Keene further maximises the impact by showing a dense group representing the primary characters (Gerard, Catherine, Giles and mother), with Giles the dwarf looking directly at the viewer. Sharply-defined, dramatic and visually intriguing, this illustration works hard to engage the reader/viewer, and is especially important as a means to draw the interpreter into a story which unpromisingly starts with a piece of commonplace observation: ‘Not a day passes over the earth but men and women of no note do great deeds …' (1, p.11). Reade’s novel opens weakly, but Keene’s image, with its sharp visualization of the characters, poses the sort of questions that would encourage the reader to read on. This strategy is carried forward throughout the run of Reade’s serial, and is similarly important in promoting Meredith’s Evan Harrington and Wood’s Verner’s Pride. In the treatment of all three of these fictions Keene’s designs are given special prominence and form an equivalent, in the pages of Once a Week, of Punch’s eye-catching ‘big cut’.
Left: (a) Catherine and Gerard from A Good Fight. Right: Rumors of Rachel's death. [Click on these images for larger pictures.]
Lucas employed Keene, in short, as an artist who could win audiences through the provision of strong and imposing images which stimulated the eye and promoted the writing. More complicated is the question of why Lucas entrusted his artist with the illustration of three very different types of novel: one set in medieval times, one a Sensational text of the present, and the third a fiction of contemporary manners. As noted earlier, Lucas would have had little on which to judge Keene’s abilities as a reader; however, his approach can probably be explained by linking it to his views of illustrators and the role of illustration.
Lucas matched his illustrators to the text they had to visualise, and yet disliked the notion of the artist as a creative practitioner whose picturing of a text was interpretive. As far as he was concerned, the writer was the more important partner, and the illustrator a semi-technician who had to ‘translate’ the words into images. He may therefore have engaged Keene as just another able artist who had little to do but read the text and show it in the form of a visual paratext. At the same time, and somewhat paradoxically, he discouraged any form of communication between the two collaborators. With Keene, as with all of his artists, he expected the illustrator to visualise the text with no external prompts – re-inscribing what was described or explained in the writing and with no authorial instructions and no fanciful interpretations.
Keene was left with nothing but the texts, and on no occasion entered into the sort of working partnership that characterised the relationship of Dickens and Phiz or Eliot and Leighton. Whatever he represented, he represented without authorial interference of any sort, and never met with Reade, Meredith or Wood. In this he concurred with his editor’s instructions; however, left to his own devices he produced three interesting series which do more than mirror their texts, and are best viewed as both faithful and inventive. The following sections explore Keene’s responses within the context of the constraints that were imposed on him.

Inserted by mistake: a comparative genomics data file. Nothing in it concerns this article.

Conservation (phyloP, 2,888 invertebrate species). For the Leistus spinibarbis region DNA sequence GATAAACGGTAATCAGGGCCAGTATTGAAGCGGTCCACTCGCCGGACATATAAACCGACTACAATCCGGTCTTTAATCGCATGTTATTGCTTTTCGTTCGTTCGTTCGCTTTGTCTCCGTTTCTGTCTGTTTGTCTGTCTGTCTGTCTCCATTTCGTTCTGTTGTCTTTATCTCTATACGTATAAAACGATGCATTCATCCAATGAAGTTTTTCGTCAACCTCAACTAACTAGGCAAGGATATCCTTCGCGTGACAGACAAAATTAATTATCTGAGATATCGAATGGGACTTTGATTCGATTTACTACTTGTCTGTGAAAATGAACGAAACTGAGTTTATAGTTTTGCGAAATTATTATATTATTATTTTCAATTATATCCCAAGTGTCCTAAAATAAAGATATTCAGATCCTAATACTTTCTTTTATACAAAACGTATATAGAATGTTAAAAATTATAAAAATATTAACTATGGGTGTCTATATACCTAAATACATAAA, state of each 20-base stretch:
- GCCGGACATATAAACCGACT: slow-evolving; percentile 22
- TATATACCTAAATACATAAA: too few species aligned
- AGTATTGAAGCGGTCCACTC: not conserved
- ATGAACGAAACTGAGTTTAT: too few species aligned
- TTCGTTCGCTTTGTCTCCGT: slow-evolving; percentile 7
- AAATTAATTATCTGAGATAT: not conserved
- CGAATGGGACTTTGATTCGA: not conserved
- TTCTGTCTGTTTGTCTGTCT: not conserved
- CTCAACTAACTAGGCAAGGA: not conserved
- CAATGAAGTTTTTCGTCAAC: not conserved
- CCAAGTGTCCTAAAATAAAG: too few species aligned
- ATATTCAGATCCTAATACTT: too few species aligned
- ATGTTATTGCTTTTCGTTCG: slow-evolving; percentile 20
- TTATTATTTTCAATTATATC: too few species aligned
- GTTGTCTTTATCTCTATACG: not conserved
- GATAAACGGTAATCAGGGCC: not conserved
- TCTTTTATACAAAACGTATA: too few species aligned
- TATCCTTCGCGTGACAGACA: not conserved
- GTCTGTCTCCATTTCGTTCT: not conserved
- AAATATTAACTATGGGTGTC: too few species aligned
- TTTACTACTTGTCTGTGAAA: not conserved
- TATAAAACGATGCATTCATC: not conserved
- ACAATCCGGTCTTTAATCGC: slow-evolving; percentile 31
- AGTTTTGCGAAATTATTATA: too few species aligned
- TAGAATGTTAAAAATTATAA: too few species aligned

Works cited and sources of information
Adams, Charles Warren]. ‘‘The Notting Hill Mystery.’ Once a Week (November 1862–January 1863). London: Bradbury & Evans, 1862–3.
Buckler, William E. ‘Once a Week under Samuel Lucas, 1859–65.’ PMLA 67 (1952): 924–41.
Cooke, Simon. Illustrated Periodicals of the 1860s: Contexts and Collaborations. Pinner: PLA; London: The British Library; Newcastle, Delaware: Oak Knoll Press, 2010.
Brothers Dalziel, The. A Record of Work, 1840–1890. 1901; new ed. London: Batsford, 1978.
Goldman, Paul. Victorian Illustration: the Pre-Raphaelites, the Idyllic School and the High Victorians. Aldershot: Scolar, 1996; new ed. London: Lund Humphries, 2004.
Houfe, Simon. The Work of Charles Samuel Keene. Aldershot: Scolar, 1995.
Layard, G. S. The Life and Letters of Charles Samuel Keene. London: Sampson Low, Marston & Co., 1892.
[Lucas, Samuel]. ‘Illustrated Books.’ The Times. 24 January 1858: 10.
[Lucas, Samuel]. ‘More Gift Books.’ The Times. 2 January 1865: 12.
Muir, Percy. Victorian Illustration. London: Batsford, 1971.
Pantazzi, Sybille. ‘Author and Illustrator: Images in Confrontation’. Victorian Periodicals Newsletter 9:2 (June 1976): 39–49.
Pennell, Joseph. Pen Drawing and Pen Draughtsmen. London: Macmillan, 1897.
Ray, Gordon. The Illustrator and the Book in England from 1790 to 1914. New York: Pierpont Morgan Library, 1976.
Reid, Forrest. Illustrators of the Eighteen Sixties. 1928; rpt. New York: Dover, 1975.
White, Gleeson. English Illustration: The Sixties, 1855 –70. London: Constable, 1897.
Last modified 7 May 2014